Legal Papers of John Adams, volume 1

Adams’ Minutes of the Trial<a xmlns="" href="#LJA01d030n1" class="note" id="LJA01d030n1a">1</a>: Barnstable Inferior Court, April 1767 JA Adams’ Minutes of the Trial: Barnstable Inferior Court, April 1767 Adams, John
Adams' Minutes of the Trial1
Barnstable Inferior Court, April 1767
Cotton vs. Nye

Hovey.2 Certificate.3

Benja. Fessenden. Bassetts Shop. Lying Papers. Set their Names to it.

D eaco n. Forster. Signd the Certificate,4 &c.

Dr. Smith. Cotton said in Barbers Shop that he had a Certificate from Committee to prove Nye a Lyar. Understood that it was agreed5 and to be destroyd.


John Jennings. False lying Paper, which you made yourself, and forgd their Names to it.6

Prince Tupper. A False lying Paper. Had stolen it or forgd it. Might as well do it as to put Turners Name to it. Annual Meeting, had been reading several Papers.

Nathl. Bassett. Cotton said he had read a Certificate about Nyes lying.7

Mathias Ellis. Whether he stole that, or made another just like it he could not tell.8

Nehemiah Webb. Made out of his own Head. Had stolen it or forged it, as he did some other. Mr. Spooners Name.

Paine. Wherever Words tend to the slander of a Mans Reputation I shall be for maintaining an Action to preserve the Peace.9

Court of Law a substitute in the Place of Passion.


In JA's hand. Adams Papers, Microfilms, Reel No. 185. The dating is based on similarity with Paine's minutes (Doc. III).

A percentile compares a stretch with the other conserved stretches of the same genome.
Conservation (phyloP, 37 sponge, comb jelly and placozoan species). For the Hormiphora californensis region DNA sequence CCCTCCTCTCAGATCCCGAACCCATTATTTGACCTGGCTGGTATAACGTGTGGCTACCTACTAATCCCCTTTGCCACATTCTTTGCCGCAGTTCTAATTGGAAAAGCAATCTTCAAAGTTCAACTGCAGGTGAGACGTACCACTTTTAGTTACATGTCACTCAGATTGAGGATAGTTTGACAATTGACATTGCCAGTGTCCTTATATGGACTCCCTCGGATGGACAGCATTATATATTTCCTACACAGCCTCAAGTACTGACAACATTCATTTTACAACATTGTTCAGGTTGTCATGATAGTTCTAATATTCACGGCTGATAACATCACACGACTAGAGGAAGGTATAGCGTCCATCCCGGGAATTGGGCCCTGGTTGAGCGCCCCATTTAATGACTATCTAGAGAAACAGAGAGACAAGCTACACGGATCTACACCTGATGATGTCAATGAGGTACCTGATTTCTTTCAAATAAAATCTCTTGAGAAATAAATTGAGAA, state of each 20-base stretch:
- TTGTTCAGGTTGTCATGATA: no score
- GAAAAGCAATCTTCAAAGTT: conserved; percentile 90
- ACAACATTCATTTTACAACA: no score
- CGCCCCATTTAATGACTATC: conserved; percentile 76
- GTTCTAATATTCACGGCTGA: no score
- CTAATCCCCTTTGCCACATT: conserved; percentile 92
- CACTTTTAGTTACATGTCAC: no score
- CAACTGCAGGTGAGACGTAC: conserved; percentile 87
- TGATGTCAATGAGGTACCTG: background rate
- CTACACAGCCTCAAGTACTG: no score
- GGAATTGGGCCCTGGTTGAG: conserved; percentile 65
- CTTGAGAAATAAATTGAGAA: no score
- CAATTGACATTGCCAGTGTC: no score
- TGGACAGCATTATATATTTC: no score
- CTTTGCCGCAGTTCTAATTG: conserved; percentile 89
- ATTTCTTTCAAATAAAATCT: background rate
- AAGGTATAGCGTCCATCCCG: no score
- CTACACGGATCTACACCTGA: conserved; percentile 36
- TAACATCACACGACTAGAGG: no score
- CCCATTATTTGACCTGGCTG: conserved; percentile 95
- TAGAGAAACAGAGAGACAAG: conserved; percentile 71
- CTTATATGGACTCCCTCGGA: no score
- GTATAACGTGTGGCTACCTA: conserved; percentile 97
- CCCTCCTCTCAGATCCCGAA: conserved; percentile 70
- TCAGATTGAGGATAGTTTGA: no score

The position of this name in the MS and the Minute Book entry suggest that James Hovey was not of counsel and that his name appears inadvertently or inexplicably.


“Deft, objects to it, there ought to be an Attestation of the Clerk of the House. The committee have no right to sign.” Paine Law Notes, Barnstable Inferior Court, April 1767. See note 1 note 22 below.


Deacon Thomas Foster was a Justice of the quorum and of Plymouth Inferior Court. Whitmore, Mass. Civil List 142, 96.


That is, the dispute was settled.


Jennings' deposition, to which he also swore in the Barnstable Superior Court, 14 May 1767, is in the file. SF 144208.


See to this effect deposition of Thomas Clapp. SF 144208.


Ellis' deposition, sworn to in the Barnstable Superior Court, 14 May 1767, is in the file. It contains the exact wording here set out. SF 144208.


See 4 Bacon, Abridgment 506: “and per Holt Ch. J. 'It is not worthwhile to be very learned on this point [i.e., the rule of mitiore sensu discussed in note 9 above]; for, wherever Words tend to slander a Man and to take away his Reputation, I shall be for supporting Actions for them for the Preservation of Peace,'” citing Baker v. Pierce, 2 Ld. Raym. 959, 960, 92 Eng. Rep. 139, 140; 6 Mod. 23, 24, 87 Eng. Rep. 787, 788 (K.B. 1704).

Paine’s Minutes of the Argument<a xmlns="" href="#LJA01d031n1" class="note" id="LJA01d031n1a">1</a>: Barnstable Inferior Court, April 1767 Paine, Robert Treat Paine’s Minutes of the Argument: Barnstable Inferior Court, April 1767 Paine, Robert Treat
Paine's Minutes of the Argument1
Barnstable Inferior Court, April 1767


It may be part of a great plan to get Representation over that Paper.

It is true he made the Story for he drew it up.

Plaintiff put in memorial to cross Col. Cotton.2

The Committee had no business to sign said Certificate.

The design of the Paper was to fix a Lye upon Nye and was a parlimentary paper.

“A lying Paper,” no Slander.


This was not Forgery. 485 Bac. 4.3 HPC 1854

The House of Representatives would have votd he was crazy. Cotton's Character is not so imaculate.


Paine Law Notes, Barnstable Inferior Court, April 1767. A portion of Paine's minute has been omitted because of its similarity to JA's (Doc. II). See note 15 3 above.


The sentence is clear in the MS, but makes no sense as it stands because Cotton was the plaintiff and had submitted the memorial.


See note 27 2 below.


See note 40 15 below.